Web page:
After many adventures in Wonderland, Alice has once again found herself in the court of the temperamental Queen of Hearts. She’s about to pass through the garden undetected when she overhears the king and queen arguing that 64 is the same as 65.
When Alice challenges the queen, four cards arrive. Two trapezoid cards have non-diagonal sides measuring 5x5x3. Two long triangle cards with non-diagonal sides measure 8×3. All four lay down on a chessboard measuring 8×8.
Then the cards rearrange themselves on a board measuring 5×13. They appear to take up the same space, confounding Alice. Could 64 be the same as 65?
As Lewis Carroll said, “one can’t believe impossible things.” Learn how to solve the Alice in Wonderland riddle, otherwise known as the Mathematical Chessboard Paradox. This TED-Ed puzzle by Alex Gendler explores rise over run, the Fibonacci sequence, and the golden ratio. Direction by Artrake Studio.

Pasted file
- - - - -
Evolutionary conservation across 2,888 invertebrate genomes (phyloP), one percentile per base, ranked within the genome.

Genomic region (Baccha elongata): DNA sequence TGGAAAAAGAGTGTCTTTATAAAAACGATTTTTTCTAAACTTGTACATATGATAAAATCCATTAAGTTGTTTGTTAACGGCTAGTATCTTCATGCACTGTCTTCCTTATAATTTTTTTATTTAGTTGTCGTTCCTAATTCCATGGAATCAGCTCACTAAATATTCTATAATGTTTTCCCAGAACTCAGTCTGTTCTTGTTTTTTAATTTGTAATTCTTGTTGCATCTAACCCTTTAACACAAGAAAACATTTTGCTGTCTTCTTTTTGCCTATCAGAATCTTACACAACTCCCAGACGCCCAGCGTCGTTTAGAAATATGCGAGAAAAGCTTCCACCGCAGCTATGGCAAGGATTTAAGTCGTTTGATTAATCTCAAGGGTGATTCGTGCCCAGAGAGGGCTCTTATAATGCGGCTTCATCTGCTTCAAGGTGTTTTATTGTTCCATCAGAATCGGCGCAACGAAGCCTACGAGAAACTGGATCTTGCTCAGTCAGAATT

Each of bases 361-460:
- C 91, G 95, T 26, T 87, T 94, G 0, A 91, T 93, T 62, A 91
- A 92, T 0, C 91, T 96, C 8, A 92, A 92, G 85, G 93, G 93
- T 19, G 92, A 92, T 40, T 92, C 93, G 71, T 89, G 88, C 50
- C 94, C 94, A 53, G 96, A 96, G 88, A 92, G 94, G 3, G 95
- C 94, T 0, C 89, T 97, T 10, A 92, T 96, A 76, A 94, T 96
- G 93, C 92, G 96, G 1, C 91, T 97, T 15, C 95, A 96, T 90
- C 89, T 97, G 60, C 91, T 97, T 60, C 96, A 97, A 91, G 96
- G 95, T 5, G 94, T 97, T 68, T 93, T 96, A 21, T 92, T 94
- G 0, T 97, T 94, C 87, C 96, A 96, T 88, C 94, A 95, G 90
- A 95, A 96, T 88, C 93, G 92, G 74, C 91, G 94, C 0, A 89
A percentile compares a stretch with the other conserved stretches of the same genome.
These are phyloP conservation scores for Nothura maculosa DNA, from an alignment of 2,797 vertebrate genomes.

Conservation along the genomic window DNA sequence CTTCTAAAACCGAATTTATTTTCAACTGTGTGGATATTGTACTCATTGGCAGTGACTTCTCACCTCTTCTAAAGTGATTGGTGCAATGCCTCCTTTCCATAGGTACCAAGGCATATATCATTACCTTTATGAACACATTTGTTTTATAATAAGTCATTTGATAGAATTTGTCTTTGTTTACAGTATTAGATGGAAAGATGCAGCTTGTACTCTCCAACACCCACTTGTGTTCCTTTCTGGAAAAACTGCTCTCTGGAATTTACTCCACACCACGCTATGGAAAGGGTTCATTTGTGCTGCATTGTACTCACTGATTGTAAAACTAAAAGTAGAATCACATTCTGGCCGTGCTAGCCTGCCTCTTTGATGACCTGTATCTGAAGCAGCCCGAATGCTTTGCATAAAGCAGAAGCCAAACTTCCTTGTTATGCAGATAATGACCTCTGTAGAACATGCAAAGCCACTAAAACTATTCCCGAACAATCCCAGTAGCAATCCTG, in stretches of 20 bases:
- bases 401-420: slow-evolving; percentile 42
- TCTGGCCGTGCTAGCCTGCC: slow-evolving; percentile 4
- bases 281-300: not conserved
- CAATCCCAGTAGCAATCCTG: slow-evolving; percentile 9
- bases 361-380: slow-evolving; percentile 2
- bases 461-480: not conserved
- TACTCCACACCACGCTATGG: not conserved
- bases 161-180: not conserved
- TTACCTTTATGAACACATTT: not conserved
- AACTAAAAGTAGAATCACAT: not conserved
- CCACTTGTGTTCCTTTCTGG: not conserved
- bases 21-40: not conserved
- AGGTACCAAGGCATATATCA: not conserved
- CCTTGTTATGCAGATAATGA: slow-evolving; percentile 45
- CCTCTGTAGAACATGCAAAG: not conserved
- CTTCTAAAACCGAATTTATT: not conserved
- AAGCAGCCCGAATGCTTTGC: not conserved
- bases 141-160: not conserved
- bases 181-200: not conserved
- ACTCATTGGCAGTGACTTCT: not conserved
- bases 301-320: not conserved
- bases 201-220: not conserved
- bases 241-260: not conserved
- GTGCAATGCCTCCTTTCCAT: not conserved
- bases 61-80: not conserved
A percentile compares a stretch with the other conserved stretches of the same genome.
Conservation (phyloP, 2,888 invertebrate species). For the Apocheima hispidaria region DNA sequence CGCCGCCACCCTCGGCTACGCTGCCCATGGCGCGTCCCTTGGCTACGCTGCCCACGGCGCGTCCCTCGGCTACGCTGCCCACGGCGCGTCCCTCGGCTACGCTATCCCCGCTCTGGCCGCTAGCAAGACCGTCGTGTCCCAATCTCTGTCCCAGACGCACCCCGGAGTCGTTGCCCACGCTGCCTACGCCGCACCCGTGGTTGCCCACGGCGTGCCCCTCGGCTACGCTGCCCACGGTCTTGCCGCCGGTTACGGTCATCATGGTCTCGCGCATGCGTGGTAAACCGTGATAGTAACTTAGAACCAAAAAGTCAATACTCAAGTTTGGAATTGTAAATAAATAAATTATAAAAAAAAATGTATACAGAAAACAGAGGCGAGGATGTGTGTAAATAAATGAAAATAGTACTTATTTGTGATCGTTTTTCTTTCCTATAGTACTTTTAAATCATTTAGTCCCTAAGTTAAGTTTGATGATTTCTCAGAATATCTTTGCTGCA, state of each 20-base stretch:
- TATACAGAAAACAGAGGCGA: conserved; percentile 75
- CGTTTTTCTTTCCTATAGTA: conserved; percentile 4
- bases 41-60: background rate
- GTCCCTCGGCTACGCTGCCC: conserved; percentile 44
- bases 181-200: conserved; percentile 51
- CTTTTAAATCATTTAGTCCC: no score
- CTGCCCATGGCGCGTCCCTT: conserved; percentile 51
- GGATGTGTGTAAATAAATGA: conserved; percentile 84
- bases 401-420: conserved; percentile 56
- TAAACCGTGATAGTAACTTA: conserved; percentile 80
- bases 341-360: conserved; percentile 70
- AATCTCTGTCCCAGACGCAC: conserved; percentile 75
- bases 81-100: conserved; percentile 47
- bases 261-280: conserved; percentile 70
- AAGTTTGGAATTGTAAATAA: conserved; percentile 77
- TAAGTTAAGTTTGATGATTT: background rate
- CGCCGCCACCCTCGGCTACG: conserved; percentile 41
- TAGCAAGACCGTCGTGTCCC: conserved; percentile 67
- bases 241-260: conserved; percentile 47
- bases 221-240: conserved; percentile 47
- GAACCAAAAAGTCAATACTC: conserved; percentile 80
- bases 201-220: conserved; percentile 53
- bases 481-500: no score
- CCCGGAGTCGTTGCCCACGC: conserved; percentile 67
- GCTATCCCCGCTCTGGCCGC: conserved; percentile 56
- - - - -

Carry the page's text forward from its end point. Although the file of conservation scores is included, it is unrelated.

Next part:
Then read more about Oxford-based mathematical lecturer Charles L. Dodgson, aka Alice author Lewis Carroll, in Nature: Logic and Lewis Carroll.
Carroll believed that beyond their entertainment value, mental recreations such as games and logic puzzles conferred a sense of power on the solver. This, he felt, enabled them to analyse any subject clearly and, most important, to detect and unravel fallacies.
Also related: Read Alice in Wonderland online for free.
Then watch more TED-Ed puzzles on TKSST.
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